“And you know what to do if you get chilli in your eye?” he continued. We didn’t. “Put foot in cold water.”
“Really?” we both said, doubtful.
“True! Not quickly, five minutes maybe, but then crying stop. Okay, we go? First,” he gave us a chilli each, “for strong. Tzo-zo. Tzo-zo!” he shouted with a fist raised in the air. We munched our chillies.
“Tzo-zo!” we replied, fists in the air. While we put our bags back on, Sao refolded the banana leaves and left them with the chopsticks on the side of the path in a neat, 100% biodegradable and environmentally friendly pile on the ground and off we went.
The path wasn’t as steep after lunch, and then it went down a bit, then up for quite a long time. I felt like I’d got into a stride by now, which was probably the chilli. After a while and towards what turned out to be the top of a hill, the trees and bamboo gave way to open sky and views of all the hills around. Sao pointed out Muang Sing, way below us and completely covered by a big, grey cloud. “They’re wet in Muang Sing!” he said cheerfully. We carried on walking and the trail became harder to follow, hidden by encroaching plant growth, the muddy path pocked with rain-filled holes. My clothes were drenched in sweat and my bum and knees covered in mud from my various collisions with the ground. TZ hacked away with his huge knife to clear the path, gouging chunks out of trees along the way as markers for anyone else going the same way. Finally, we reached a point where we could see our campsite for the night; a hut surrounded by buffalo, perched on the top of a hill slightly smaller then the others. It looked so near but, cocking his head as he calculated, Sao estimated it to be two hours away. He was about right.
The hut was where members of a nearby hill tribe took turns, two at a time, to watch over the buffalo. I was expecting that we would sleep in tents but camping, in this case, meant sleeping in the little hut, all of us sharing the bamboo platform that served as a bed built at one side of the hut. At the opposite end, next to the door, Sao and TZ stoked a fire and began to prepare the evening meal (the things to do for our guides still not finished) and chatted with our new companions while Alex and I changed out of our sweat-drenched clothes, hanging them up above the fire, into new sets that I pretended weren’t slightly damp. With seven hours of walking and sweating behind us, we went outside to take in the view (and look for potential toilet locations, the best of which was over the brow of the hill simply because no-one would be able to see my naked bottom from the hut), listening to the soft clang of the buffalo’s bells and the sound of laughter wafting over from the hut. It was getting dark and grey and the hut glowed a cosy orange from the fire.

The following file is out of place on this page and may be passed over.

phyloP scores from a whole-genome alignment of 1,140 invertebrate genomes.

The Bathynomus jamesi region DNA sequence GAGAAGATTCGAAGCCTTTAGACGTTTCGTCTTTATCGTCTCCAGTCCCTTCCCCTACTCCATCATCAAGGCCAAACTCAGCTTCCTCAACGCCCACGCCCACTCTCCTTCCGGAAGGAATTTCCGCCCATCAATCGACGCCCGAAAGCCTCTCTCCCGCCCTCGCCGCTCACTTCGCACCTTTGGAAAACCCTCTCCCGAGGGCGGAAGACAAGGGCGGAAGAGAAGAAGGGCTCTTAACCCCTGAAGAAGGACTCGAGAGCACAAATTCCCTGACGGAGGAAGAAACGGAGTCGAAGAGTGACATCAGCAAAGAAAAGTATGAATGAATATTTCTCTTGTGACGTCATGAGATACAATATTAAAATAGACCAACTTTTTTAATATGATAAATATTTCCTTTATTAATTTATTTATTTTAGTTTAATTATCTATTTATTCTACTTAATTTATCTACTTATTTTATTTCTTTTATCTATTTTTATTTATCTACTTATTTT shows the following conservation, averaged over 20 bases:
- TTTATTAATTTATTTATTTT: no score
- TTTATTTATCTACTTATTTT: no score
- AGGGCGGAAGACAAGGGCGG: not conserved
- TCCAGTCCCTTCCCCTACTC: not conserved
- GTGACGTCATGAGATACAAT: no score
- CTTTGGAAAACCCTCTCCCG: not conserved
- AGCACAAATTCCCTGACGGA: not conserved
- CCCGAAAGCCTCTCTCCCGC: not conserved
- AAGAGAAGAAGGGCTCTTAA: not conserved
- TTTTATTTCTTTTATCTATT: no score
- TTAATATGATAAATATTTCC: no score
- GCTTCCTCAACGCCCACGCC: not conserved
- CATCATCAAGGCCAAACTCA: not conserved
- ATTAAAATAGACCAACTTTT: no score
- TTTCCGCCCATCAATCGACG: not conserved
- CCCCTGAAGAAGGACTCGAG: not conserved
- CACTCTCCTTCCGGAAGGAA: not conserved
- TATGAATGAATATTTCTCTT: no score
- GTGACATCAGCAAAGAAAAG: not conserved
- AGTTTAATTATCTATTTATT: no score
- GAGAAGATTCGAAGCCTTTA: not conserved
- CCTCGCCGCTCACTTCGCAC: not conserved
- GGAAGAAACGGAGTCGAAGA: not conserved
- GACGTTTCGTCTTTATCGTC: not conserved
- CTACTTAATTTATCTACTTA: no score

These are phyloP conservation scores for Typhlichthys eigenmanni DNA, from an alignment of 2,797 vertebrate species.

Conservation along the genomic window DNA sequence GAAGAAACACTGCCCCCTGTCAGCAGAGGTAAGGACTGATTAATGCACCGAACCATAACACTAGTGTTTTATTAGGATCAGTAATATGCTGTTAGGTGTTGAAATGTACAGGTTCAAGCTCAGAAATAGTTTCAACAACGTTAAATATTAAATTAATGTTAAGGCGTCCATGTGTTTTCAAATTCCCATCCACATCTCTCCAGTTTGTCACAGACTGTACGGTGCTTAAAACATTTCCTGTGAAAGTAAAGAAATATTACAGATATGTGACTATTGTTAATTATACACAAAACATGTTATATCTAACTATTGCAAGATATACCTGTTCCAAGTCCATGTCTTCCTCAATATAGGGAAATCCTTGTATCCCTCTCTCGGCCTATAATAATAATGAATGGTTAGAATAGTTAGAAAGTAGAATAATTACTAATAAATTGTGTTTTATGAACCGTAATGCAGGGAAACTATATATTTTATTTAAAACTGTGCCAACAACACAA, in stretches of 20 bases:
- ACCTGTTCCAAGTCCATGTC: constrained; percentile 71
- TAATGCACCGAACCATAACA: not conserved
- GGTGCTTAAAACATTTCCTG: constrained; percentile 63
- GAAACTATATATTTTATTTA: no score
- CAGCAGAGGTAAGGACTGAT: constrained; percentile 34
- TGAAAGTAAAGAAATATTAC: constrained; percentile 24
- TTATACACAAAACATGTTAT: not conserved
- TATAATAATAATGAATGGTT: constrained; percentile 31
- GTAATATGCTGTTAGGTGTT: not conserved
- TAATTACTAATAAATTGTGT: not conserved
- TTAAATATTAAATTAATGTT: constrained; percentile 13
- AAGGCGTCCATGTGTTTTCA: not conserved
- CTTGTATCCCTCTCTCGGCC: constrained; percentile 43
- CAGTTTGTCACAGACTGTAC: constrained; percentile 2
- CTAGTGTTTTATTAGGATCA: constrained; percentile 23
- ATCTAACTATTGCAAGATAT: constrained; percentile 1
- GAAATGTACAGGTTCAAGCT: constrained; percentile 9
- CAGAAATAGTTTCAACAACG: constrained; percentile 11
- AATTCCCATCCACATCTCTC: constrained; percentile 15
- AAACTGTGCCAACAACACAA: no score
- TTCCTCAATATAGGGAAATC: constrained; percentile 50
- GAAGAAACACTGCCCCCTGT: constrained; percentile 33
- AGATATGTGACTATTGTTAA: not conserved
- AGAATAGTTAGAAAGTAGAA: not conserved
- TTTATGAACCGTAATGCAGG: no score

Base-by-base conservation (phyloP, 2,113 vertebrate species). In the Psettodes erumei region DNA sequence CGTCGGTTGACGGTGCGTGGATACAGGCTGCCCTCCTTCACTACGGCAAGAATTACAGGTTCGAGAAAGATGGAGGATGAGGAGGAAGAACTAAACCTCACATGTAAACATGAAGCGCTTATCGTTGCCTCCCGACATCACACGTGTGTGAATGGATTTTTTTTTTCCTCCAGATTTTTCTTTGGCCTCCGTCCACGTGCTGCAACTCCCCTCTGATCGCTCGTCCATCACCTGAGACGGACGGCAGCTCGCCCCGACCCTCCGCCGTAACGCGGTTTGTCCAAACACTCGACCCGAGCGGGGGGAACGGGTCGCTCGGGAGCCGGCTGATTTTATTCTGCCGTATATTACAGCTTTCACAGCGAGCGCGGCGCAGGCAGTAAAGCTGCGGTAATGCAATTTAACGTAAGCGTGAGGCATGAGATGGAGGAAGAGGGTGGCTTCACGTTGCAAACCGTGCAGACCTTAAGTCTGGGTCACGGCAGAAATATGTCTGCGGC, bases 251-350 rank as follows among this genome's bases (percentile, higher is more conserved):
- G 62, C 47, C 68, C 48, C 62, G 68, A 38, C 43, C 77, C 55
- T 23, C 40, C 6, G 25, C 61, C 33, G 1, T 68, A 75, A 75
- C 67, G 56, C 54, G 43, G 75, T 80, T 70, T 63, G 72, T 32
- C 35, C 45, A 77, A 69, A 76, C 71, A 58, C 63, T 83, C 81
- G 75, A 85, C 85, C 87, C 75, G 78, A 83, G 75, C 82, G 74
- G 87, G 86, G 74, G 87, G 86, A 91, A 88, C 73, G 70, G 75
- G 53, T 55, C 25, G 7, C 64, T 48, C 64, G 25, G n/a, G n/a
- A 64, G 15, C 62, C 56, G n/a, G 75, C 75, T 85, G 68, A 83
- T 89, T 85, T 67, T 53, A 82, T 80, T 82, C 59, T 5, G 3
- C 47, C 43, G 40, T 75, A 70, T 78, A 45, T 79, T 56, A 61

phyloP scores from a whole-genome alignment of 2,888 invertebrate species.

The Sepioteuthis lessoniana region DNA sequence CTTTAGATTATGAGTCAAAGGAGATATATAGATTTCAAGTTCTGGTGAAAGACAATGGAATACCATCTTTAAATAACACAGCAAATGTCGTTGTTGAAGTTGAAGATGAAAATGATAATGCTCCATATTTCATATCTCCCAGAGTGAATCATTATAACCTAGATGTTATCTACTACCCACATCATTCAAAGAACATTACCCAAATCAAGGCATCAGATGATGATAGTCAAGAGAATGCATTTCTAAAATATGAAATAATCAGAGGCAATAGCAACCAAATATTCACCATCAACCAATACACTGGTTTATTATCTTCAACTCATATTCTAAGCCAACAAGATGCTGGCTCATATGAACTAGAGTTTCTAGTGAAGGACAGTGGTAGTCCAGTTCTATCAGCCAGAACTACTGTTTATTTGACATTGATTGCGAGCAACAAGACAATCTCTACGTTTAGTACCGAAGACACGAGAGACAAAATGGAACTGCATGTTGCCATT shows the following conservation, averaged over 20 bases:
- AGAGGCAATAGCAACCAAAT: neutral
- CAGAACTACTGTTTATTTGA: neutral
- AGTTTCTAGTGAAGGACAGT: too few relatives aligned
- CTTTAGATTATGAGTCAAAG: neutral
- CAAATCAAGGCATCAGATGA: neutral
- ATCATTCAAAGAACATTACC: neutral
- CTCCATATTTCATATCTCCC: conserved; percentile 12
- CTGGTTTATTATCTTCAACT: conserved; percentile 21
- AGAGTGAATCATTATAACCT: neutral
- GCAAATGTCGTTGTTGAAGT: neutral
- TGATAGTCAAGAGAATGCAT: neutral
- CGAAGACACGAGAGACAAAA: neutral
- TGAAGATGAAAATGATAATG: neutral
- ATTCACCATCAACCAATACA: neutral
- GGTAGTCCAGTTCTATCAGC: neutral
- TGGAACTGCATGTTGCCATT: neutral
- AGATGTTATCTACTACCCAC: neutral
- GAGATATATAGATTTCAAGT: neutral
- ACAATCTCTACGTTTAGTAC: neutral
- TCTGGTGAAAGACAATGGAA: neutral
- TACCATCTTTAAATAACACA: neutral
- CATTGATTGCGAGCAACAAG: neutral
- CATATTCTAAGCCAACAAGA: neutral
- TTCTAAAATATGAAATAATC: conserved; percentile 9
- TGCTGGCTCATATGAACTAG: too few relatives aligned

For some reason, I’d lost my appetite and could only pick at my enormous serving of dinner, but when Sao emptied a little bag of red sauce with white bits onto a bit of banana leaf and encouraged us to try it, it returned. “It’s tofu,” he told us. I didn’t believe him. I hate tofu, with its tasteless, chewy, chickeny pretensions, the way it squeaks against my teeth and its smug, self-righteous claims about being ‘good for you’. But this stuff was both creamy and crumbly, breaking up a little into the rich, spicy, garlicky sauce, and actually tasted great, something, to my unrefined palette, like feta. Finally, a form of tofu I could get on board with. I was still dipping into it when the time came to finish the meal with swigs of Lao Lao, a potent rice whisky so good they named it twice, which left me with a warm, dreamy feeling that I hoped would help with the night’s sleep ahead. As we lay on our bed, the six of us side bide side, trying to align our spines between the bamboo stems, listening to the wind flapping the tarpaulin lining the sides of the hut, Alex whispered, “I’m never going to be able to sleep like this”. And he didn’t.